3.  It's putting the burden on my children's backs.  And what happens when a large number of those who got a sweetheart refinancing deal still can't manage to pay their bills and still end up in foreclosure?  Then the Feds will inevitably be back to bailing out Fannie and Freddie - adding even more debt to future taxpayers.

Weiss is living in a fantasy world with Bernanke and all the other Keynesians where you can just make up money and everybody will be happy.
Aug 30, 2011 4:53PM
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interfering with the natural forces of the housing market are what got us our current mess.

 

So in addition to the billions (trillions?) of money already spent to get us to NOW in this fiasco, your advice is to double down and spend MORE taxpayer dollars to MAYBE fix this gigantic mess?

 

How about we follow our Founding Fathers advice of laissez faire and let natural market forces correct this Government made problem.

 

The current problem is there are too many houses on the market and more on the way as the housing market crashes along with the economy.  I know this may be hard for you to understand, but there isn't enough money in the world to stop it and it shouldn't be stopped.

 

Some homes will get bought and some will rot and ultimately get torn down.  Eventually, prices will fall and the market will correct itself.  The LAST thing that should be done is build more houses or put economic incentives in place that would encourage speculative purchasing.

Aug 30, 2011 4:36PM
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Maybe I have no understanding BUT if low interest rates allowed builders to build bigger houses that people bought with teaser rates that were then sold to savvy investors in AAA bundles how does bailing out a homeowner help? They can't afford the upkeep or the utilities, they're renters that have been hood winked. We are in the midst of the great fraud. The process must be allowed to proceed through foreclosure and write downs. The financials have to experience the pain of their terrible investments and either not survive or become stronger. The geniuses have to be held to account.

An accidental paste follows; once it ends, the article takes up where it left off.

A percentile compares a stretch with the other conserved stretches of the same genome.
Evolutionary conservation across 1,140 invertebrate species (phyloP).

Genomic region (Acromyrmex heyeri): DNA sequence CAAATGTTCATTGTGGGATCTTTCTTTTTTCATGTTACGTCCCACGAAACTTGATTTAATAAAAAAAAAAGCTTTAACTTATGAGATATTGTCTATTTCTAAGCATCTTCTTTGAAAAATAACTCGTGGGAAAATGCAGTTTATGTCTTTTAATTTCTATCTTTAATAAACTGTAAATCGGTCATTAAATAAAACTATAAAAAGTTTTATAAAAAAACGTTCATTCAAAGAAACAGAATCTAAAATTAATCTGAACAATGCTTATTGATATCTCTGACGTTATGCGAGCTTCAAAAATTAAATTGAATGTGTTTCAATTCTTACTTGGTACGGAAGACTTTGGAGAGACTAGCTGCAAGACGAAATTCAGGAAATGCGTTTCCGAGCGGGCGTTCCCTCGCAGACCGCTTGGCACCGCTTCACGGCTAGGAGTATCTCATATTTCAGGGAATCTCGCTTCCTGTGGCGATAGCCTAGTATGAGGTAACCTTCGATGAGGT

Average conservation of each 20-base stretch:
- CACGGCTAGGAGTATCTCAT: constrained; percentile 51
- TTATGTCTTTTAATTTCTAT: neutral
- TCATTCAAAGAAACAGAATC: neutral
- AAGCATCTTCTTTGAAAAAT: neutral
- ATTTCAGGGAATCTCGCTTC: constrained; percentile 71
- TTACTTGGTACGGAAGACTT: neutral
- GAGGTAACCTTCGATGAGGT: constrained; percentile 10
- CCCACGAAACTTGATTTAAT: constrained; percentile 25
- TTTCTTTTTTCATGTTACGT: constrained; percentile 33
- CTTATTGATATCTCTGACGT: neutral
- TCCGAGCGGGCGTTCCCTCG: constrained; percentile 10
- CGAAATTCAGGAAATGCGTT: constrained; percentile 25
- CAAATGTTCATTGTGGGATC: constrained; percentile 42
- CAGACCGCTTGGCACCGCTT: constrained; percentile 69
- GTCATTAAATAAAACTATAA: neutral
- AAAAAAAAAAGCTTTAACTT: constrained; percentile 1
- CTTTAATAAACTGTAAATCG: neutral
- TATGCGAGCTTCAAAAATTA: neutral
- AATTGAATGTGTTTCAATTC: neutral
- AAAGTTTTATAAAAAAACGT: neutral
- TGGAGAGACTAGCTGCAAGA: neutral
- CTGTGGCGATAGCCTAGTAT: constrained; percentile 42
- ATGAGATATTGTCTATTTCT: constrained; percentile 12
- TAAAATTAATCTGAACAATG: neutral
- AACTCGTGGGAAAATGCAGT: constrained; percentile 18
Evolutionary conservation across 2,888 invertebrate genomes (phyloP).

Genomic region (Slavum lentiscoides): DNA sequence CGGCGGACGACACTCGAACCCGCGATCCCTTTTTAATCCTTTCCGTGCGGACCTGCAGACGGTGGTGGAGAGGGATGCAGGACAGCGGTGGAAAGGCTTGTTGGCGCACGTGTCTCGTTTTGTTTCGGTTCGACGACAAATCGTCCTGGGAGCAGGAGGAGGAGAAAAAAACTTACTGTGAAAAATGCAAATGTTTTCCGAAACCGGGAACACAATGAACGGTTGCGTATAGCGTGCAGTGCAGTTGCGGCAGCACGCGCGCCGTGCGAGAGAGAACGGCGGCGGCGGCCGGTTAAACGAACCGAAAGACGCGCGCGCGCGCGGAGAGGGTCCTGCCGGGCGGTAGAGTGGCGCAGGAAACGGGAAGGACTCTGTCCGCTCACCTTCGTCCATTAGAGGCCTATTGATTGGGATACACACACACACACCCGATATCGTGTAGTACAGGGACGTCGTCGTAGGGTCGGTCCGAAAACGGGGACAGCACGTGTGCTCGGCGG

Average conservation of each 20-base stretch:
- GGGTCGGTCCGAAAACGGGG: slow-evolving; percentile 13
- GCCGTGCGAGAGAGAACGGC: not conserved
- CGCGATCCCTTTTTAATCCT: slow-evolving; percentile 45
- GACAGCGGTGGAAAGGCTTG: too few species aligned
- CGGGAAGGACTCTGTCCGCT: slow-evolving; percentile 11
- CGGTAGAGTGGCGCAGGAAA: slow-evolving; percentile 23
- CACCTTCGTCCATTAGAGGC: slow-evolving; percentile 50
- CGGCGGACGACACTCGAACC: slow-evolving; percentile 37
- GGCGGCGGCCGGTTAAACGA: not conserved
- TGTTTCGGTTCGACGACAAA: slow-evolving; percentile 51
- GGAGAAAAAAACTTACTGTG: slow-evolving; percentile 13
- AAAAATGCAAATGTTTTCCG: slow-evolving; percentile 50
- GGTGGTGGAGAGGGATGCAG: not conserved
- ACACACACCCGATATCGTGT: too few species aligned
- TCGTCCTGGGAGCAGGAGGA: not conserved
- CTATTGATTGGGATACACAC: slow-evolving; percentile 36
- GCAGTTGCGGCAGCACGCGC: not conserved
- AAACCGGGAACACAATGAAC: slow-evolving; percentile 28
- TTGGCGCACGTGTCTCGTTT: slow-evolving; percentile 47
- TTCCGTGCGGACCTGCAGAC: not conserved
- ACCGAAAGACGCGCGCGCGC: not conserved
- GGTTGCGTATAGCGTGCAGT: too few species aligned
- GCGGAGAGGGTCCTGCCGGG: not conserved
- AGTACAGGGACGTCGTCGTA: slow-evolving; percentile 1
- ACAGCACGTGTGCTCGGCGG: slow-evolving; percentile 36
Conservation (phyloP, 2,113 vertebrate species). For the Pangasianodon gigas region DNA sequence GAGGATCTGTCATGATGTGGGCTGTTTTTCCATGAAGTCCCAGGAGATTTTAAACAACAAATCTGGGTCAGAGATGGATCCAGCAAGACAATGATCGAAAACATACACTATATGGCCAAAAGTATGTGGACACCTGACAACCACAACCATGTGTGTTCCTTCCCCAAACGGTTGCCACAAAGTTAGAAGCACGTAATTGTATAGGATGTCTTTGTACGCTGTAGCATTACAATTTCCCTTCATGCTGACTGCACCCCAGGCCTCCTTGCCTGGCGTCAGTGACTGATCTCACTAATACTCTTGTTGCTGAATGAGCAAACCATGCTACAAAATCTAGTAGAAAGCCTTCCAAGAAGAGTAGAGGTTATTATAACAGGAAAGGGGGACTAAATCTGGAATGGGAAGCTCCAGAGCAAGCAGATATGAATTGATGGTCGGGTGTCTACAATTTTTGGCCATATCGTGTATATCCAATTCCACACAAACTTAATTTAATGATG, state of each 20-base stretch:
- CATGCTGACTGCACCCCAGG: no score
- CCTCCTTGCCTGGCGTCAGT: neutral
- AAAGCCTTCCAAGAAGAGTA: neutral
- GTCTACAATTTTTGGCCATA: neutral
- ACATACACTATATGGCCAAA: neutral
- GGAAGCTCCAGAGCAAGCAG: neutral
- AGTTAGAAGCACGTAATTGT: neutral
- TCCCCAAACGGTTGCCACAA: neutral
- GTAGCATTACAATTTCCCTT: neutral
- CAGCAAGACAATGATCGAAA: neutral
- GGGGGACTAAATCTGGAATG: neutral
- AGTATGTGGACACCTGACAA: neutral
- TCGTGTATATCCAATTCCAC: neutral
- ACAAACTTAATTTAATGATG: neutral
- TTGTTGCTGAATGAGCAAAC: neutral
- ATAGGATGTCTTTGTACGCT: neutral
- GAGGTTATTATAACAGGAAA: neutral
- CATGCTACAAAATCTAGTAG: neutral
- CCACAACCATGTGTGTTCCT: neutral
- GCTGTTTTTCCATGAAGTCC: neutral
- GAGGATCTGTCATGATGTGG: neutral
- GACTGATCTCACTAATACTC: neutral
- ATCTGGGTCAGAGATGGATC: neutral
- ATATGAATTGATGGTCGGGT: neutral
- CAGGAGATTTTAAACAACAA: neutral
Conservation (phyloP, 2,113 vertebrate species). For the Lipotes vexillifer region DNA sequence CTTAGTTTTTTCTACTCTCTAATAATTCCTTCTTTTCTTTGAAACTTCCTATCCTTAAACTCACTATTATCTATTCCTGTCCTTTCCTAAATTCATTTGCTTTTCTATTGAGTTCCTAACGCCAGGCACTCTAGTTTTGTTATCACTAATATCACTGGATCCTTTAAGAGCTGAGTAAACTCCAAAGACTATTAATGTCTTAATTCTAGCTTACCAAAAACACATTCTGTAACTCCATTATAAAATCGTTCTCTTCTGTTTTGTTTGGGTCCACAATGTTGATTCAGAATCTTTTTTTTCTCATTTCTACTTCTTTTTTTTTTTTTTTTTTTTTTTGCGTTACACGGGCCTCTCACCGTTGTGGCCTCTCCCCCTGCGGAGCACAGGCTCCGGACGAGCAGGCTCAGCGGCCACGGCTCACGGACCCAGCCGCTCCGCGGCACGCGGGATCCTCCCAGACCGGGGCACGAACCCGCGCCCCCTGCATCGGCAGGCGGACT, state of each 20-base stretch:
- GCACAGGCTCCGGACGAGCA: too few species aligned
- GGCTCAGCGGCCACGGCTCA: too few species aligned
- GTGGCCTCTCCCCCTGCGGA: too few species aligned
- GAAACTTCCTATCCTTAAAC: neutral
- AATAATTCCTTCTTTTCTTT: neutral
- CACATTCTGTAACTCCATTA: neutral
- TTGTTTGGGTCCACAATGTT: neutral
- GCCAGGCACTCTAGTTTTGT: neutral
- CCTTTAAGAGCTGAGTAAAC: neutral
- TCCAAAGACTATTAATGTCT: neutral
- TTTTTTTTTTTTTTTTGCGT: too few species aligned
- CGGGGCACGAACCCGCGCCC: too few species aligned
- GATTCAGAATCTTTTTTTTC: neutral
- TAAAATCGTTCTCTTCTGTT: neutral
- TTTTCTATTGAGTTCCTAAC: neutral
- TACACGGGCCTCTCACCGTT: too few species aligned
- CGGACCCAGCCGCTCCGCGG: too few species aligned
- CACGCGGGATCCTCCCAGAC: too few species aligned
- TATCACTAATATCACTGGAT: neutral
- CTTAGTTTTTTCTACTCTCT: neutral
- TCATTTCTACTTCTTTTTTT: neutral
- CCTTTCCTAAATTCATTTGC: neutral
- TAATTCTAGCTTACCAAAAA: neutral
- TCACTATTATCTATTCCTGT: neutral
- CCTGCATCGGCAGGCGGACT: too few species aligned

Aug 30, 2011 4:23PM
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Refinancing to lower rates those who are current on their mortgage, but underwater is what would make the low interest rates the FED has created actually worth something as a stimulator of the economy.  Usually lowering rates boosts the economy because people can refi and save money....but with 33%+ and climbing homes underwater (not to mention at 80% LTV, probably less than 1/2 of homes at that level) the low rates are essentially worthless as a stimulator.

The banks made money prior to the crash, and got free bailout money.  I see nothing wrong with refinancing those current on underwater mortgages, it can be done while costing the taxpayer $0...and actually likely saving the taxpayer money by avoiding more "walkaways" on loans backed by Freddie/Fannie.

Fannie/Freddie can say "to continue to get our guarantee backstop on your loans you own (investors) you must adjust the rate to the current 4.25% for all mortgages current.  If you do not adjust the rate we will remove the guarantee"

Simple, if investors refuse, they will be left with a higher % of walkaways in their investment.  No principal write down needed.  Tax revenues increase as you just lowered interest deductions on all these loans also....Uncle Sam wins....economy wins....we all win....

As far as I'm concerned it's a no-brainer

Aug 30, 2011 4:18PM
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When I was a small child  in 1952, a farm in Missouri sold for 18,000 dollars.  In 2011 the same farm

worth about 900,000 dollars.  This is what will happen to the price of homes if the government

bails out everyone.  Wall Street bankers should have not been bailed out.  The bankers bailout

just made things worse.

Aug 30, 2011 4:15PM
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So now housing default is Osama's fault too? Wait... let me approach this a different way. Can anybody else (except Obama)  fix this? Who? Perry? Romney?...Christie? Please! The housing market is going to have to run it's course. It took time to create the mess and it is going to take time to get out of it...PERIOD!

 

The author attempting to link this to the current administration (or the next; even if Obama is not elected) is plain Tea partyish, or in other words just plain STUPID!